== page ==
The Federal Government has announced a seven-year, $400 million incentive to attract film and television productions to Australia.
The government says the extension of the current $140 million Location Incentive Program (LIP) will generate an estimated $3 billion in foreign spending and create up to 8,000 jobs.
While the initiative will be welcomed by Ausfilm, studios, PDV facilities and crew, the timing is odd given the government is yet to respond to the options paper review.
Virtually all the submissions from key stakeholders to the review called for the Location Offset to be raised from the non-competitive 16.5 per cent to 30 per cent.
Free TV Australia expressed frustration at the timing of the announcement amid the ongoing review into local content, quotas and support for the domestic industry.
“It’s difficult to understand why the government has made a one-off decision now about a single element of the mix right in the middle of this process,” Free TV CEO Bridget Fair said.
“Free TV broadcasters and the broader production industry urgently need a timetable for the decisions from government so we have some certainty on when the much-needed reforms can be implemented.”
Seven West Media CEO James Warburton said: “While we support increasing the Location Offset for foreign productions it is frustrating and disappointing to see this seemingly given higher priority than fixing the broken regulatory regime for Australian content.”
Screen Producers Australia CEO Matt Deaner welcomed the announcement but warned that if the suspension of the drama, documentary and children’s content quotas is extended next year, that would mean the loss of between 10,000 and 15,000 full-time equivalent jobs.
“The lack of certainty regarding the application of the quotas in 2021 is heavily distorting the market and throwing doubt over projects which were well developed and ready to be greenlit,” Deaner said.
The government says the new fund effectively raises the Location Offset to 30 per cent. Indeed, it will make Australia an even more attractive destination for US and other international producers, capitalizing on the country’s success in containing the coronavirus pandemic, notwithstanding the current outbreaks in Melbourne and parts of Sydney.
Village Roadshow Studios president Lynne Benzie tells IF: “This will create more certainty for projects to consider filming in Australia and allow the industry to provide sustainability for everyone and create the valuable support and jobs the industry needs.”
Announced in 2018, the LIP, which has supported 10 projects worth $1 billion, was almost fully committed and due to run until June 30 2023.
Among the latest recipients were Dick Cook Studios Australia/AMPCO Studios’ upcoming Rangers’ Apprentice and The Alchemyst; currently shut down projects, Tony Ayres Productions/Matchbox Pictures/ Netflix’s Clickbait, Paramount Pictures TV/Apple TV’s Shantaram and Marvel Studios’ Shang-Chi and the Legend of the Ten Rings; and Marvel’s Thor: Love & Thunder.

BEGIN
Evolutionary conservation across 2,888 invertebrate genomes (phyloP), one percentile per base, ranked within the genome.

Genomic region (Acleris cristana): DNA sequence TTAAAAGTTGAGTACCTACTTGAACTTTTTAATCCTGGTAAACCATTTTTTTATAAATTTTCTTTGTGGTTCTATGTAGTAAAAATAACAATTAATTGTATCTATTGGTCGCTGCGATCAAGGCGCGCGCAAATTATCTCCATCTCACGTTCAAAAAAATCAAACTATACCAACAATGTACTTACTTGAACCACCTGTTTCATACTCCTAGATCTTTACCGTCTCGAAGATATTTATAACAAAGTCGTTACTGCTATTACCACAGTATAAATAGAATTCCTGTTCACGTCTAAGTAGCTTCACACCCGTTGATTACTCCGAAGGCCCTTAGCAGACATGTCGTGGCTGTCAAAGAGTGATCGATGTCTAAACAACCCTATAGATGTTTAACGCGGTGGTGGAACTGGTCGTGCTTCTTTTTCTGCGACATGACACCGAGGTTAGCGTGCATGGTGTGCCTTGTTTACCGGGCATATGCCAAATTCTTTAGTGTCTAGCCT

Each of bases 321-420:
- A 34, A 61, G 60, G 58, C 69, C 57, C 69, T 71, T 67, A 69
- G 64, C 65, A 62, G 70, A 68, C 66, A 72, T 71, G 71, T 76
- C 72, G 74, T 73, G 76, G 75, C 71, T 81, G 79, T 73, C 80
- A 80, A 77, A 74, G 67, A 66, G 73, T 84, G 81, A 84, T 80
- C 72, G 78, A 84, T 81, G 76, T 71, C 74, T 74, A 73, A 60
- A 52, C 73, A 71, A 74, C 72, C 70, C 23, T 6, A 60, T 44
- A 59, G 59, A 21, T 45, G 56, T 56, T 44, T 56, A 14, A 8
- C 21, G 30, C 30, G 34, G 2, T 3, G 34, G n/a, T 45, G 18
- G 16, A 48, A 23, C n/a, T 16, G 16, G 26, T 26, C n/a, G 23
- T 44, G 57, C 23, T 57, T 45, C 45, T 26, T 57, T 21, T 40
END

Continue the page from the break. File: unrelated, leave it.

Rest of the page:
Announcing the fund, Prime Minister Scott Morrison said it would help the screen sector’s recovery from the COVID-19 impact.
“This investment is key to our JobMaker plan to create jobs, boost local business activity and provide training and skills,” Morrison said
“Behind these projects are thousands of workers that build and light the stages, that feed, house and cater for the huge cast and crew and that bring the productions to life. This is backing thousands of Australians who make their living working in front of the camera and behind the scenes in the creative economy.”
Minister for Communications, Cyber Safety and the Arts Paul Fletcher said: “The Location Incentive is an economic multiplier. It will sustain the vitality of Australian screen production and support jobs and local businesses.
“Through this additional commitment, the government is telling the world that Australia is a desirable destination for screen production – with great locations, skilled crews, world-class talent, post-production expertise and state of the art facilities.”
Ausfilm CEO Kate Marks said: “International screen production delivers sizable amounts of expenditure in a short space of time, can tool up quickly, and creates employment immediately. Today’s announcement ensures Australia will now be in a position to secure a significant pipeline of large budget productions across Australia into 2021 and beyond and will increase our market share of global production activity.
“The success to date that Australia has had in combating the COVID-19 pandemic has generated even greater interest in Australia from international filmmakers and studios.”
Ausfilm estimates it has received $1.2 billion worth of production inquiries from US-backed feature film and TV series looking to film in Australia so the $400 million will ensure Australia secures some of these productions, she added.